This is not, of course, to downplay the obvious destructive potential of Russian foreign policy. Yet in these scenarios that military planners are especially concerned with (cyber-attacks, disinformation, other types of asynchronous warfare), nuclear weapons are not only useless, but pose an additional security risk, e,g., nuclear security threats posed by potential sabotage or unauthorised access to nuclear command structures or of unauthorised physical access to the warheads.
As such, there are at least three substantial arguments in favour of a NATO nuclear strategy recalibrated towards the minimum arsenal needed for credible deterrence. Firstly, this is a simple costs-benefits-analysis: if it is possible to reach the political and military objective of deterrence with fewer warheads and thus lower costs, there is no reason not to do so. Moreover, this isn’t just a simple financial costs-cutting imperative (although nuclear weapons are expensive), but one derived from strategic costs, too: the more nuclear weapons in existence, the greater the risk of accidents or hijacking (i.e. by terrorists or organised criminals). Further, an adoption of a minimum deterrence approach has also implications for burden-sharing within the alliance: In view of the fact that the lion’s share of NATO nuclear deterrence is shouldered by the US, a minimal deterrence strategy would make for a more equitable sharing of the defence burden between America and its European allies.
Secondly, there is European security. Maintaining sub-strategic nuclear weapons in Germany is predicated on the assumption that military stability in Europe is dependent on the number of battlefield nuclear weapons NATO possesses and fields on the continent. In contrast, a strategy of minimal nuclear deterrence posits that, beyond a certain point, all talk of ‘balances of nuclear forces’ and such like is about as coherent as the ravings of Dr Strangelove. The technical details of annihilation are essentially unimportant when the destructive power of just one intercontinental ballistic missile armed with a strategic payload is such that just one exchange of ten warheads targeted at ten cities would represent a catastrophe beyond anything yet to occur in human history. Given that political decision-makers are aware of the scale of this potential Armageddon, the balance of terror is not in need of careful fine-tuning.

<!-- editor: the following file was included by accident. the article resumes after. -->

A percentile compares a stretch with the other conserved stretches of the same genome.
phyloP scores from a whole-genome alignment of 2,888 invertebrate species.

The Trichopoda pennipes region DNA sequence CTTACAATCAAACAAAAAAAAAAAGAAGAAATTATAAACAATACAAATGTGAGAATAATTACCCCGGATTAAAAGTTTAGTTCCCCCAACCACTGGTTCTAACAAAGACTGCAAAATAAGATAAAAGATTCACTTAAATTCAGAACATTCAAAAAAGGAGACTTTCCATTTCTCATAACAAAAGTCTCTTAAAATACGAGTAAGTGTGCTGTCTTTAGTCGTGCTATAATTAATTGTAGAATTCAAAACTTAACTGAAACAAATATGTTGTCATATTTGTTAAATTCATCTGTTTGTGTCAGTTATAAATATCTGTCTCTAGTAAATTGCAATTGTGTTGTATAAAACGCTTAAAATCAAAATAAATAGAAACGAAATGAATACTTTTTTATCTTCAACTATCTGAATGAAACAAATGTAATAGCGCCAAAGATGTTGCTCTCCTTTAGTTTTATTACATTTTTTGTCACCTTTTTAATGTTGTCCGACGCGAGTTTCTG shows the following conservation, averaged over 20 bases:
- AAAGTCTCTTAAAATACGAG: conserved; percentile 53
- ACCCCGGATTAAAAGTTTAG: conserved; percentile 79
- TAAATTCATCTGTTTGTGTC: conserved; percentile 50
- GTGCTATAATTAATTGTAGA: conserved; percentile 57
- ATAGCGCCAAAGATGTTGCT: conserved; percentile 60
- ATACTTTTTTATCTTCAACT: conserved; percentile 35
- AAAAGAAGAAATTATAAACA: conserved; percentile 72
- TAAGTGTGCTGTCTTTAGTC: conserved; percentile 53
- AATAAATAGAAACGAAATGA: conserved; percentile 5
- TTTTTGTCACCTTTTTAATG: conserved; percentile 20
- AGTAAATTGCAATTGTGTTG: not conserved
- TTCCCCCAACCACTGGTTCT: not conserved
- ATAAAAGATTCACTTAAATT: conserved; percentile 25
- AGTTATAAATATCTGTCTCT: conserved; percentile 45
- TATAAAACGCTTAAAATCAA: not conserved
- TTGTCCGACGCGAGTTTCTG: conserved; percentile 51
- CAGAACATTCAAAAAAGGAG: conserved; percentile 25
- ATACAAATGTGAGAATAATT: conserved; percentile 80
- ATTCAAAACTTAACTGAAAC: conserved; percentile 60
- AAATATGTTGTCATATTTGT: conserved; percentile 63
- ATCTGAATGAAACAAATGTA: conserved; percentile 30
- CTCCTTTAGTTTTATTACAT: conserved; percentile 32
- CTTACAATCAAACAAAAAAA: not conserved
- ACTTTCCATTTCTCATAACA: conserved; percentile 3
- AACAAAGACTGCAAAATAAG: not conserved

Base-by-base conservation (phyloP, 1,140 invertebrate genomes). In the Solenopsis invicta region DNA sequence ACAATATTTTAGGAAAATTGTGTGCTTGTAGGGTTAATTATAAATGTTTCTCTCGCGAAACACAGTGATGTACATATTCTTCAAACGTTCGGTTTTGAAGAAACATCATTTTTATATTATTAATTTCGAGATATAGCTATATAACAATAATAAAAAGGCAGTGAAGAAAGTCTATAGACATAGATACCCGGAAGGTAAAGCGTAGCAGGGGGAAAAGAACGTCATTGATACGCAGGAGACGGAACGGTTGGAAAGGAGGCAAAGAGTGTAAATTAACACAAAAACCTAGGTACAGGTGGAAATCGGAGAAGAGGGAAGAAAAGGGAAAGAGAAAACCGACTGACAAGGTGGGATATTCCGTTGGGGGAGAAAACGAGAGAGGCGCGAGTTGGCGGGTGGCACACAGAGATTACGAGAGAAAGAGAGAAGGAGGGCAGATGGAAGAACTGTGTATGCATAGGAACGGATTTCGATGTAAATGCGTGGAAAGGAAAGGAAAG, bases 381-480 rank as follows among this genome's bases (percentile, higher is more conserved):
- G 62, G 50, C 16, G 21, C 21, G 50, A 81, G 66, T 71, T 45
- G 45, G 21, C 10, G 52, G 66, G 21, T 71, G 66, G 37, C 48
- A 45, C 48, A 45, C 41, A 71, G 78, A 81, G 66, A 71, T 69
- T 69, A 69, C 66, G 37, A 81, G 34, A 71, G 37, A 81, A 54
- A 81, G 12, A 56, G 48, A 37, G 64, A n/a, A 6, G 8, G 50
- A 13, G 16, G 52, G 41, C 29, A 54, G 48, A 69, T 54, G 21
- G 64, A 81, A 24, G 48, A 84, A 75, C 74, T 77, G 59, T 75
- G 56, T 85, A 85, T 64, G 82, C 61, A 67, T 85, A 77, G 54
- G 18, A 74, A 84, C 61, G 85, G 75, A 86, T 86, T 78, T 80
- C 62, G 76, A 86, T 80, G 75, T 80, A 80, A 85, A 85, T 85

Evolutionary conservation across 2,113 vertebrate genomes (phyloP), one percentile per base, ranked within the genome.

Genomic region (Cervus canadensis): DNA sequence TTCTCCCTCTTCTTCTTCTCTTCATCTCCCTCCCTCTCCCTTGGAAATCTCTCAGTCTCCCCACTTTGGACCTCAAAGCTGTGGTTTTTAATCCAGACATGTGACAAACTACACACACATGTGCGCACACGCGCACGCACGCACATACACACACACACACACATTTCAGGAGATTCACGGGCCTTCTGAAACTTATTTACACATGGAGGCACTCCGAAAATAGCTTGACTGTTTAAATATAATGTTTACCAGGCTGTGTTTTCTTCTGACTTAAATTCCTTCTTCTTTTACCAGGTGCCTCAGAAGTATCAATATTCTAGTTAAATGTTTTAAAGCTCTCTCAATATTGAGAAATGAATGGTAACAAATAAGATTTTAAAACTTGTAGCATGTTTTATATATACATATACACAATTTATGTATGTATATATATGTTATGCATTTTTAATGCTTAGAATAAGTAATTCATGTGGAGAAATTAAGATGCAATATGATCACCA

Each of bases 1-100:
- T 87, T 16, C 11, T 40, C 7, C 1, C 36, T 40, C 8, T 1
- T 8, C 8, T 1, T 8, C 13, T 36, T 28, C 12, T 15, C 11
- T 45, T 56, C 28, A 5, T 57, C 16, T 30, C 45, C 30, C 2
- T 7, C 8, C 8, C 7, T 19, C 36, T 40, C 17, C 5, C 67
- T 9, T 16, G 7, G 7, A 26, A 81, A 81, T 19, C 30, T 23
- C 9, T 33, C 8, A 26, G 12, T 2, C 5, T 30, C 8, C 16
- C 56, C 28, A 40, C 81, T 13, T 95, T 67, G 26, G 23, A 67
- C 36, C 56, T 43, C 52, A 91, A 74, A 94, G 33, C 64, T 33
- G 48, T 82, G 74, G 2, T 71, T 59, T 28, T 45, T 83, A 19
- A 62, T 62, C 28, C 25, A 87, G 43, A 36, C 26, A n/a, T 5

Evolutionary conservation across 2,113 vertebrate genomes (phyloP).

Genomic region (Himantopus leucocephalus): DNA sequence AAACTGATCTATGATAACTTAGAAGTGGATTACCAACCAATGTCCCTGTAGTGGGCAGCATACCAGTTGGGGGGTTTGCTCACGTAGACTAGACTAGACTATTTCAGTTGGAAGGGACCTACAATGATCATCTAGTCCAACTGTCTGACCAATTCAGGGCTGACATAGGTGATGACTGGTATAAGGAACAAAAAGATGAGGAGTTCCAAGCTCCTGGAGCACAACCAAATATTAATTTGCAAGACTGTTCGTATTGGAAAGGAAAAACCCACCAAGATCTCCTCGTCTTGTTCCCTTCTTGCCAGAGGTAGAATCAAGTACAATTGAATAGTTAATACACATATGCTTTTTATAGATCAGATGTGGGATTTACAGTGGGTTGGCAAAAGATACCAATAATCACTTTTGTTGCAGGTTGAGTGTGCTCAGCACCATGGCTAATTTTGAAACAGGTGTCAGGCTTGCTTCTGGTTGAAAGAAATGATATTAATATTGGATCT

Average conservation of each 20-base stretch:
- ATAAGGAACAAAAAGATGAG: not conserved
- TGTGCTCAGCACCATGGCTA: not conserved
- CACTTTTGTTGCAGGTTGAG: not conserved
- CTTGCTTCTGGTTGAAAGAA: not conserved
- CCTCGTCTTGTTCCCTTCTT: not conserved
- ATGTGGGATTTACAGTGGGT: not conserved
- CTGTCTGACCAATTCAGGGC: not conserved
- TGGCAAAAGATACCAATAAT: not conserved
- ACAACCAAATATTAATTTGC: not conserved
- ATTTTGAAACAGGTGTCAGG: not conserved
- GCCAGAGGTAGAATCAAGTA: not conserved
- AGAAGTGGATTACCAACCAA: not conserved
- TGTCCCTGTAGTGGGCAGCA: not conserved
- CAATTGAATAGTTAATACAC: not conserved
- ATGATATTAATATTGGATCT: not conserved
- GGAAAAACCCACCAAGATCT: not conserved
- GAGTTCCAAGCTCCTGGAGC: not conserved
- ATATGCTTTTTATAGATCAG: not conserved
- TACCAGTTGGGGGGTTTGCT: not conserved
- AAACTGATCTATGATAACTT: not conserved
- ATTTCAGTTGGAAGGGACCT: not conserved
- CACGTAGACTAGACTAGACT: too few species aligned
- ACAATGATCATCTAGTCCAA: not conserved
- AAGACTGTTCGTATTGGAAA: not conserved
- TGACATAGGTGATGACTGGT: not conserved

The debate on nuclear sharing and Germany’s participation should step up its game: Representatives from both sides should seek a constructive middle ground by actively engaging with each other’s arguments.
The third, and most important reason to adopt a strategy of minimum nuclear deterrence for NATO is that this would restore the role of nuclear weapons to their essential political value: the nuclear bomb was developed in order to prevent the kind of large scale inter-state war between nations which had previously become an all too often occurrence in the twentieth century. What nuclear weapons do not provide for, however, is an answer to the new hybrid conflicts of our time, fought without official declarations of war unmarked combatants and/or by irregular and paramilitary units.
What should Berlin do?
Considering this, NATO’s nuclear strategy and planning are in urgent need of an revision. European nations – not least of them Germany – need a NATO which is up to the challenges of today’s security environment, and for that reason, Germany should take a leading role in rethinking NATO’s nuclear deterrence. A revamped nuclear strategy would ensure the alliance’s enduring security while creating more auspicious conditions for nuclear disarmament and arms controls.
The debate on nuclear sharing and Germany’s participation should step up its game: Representatives from both sides should seek a constructive middle ground by actively engaging with each other’s arguments. Those in favour of nuclear disarmament would have to explain how a reduction of the nuclear weapons in Germany would lead to reciprocal measures, tangible trust-building measures, and/or support for the nuclear non-proliferation regime.. There are already some concrete proposals, and those in the security establishment who currently favour upholding the status quo would do well, for their part, giving the proposals due and genuine consideration. In the future debate, it is important not just to stress the costs of reform, but to remember the opportunity costs represented by the status quo.
The most important element, however, would be a shift in the overall mentality: How can NATO achieve the enduring effectiveness of its nuclear deterrence in the short-term while creating an environment for nuclear disarmament in the long-term? The strategy of nuclear deterrence seems a valid starting point. Minimal nuclear deterrence is not a hippie’s pipe dream, but rather the product of political-military strategy.
Beyond this military logic, however, the step would serve Germany’s broader foreign policy goals. Currently, the NATO Nuclear Weapons Sharing Program in which the Federal Republic participates puts it in a difficult position vis-à-vis the Treaty on the Prohibition of Nuclear Weapons entering into force in early 2021. Driven by a broad, progressive, international coalition – from which Germany is notably absent – the treaty lets Berlin, that likes to think of itself as one of the motors behind multilateralism, looking rather sheepish.
Furthermore, the existing Non-Proliferation Treaty, of which Germany is a signatory, leaves the Federal Republic facing justified questions with respect to inconsistencies in its position, e.g. how can one expect to keep countries without nuclear weapons convinced of the virtues of this status when one is oneself unwilling to relinquish joint control of outdated and obsolete nuclear weapons stationed on one’s own territory? As such, with a view to overall nuclear disarmament and non-proliferation, a conceptual rethink of NATO deterrence doctrine would not only revitalise NATO’s own nuclear strategy, but represent a powerful political signal beyond its borders.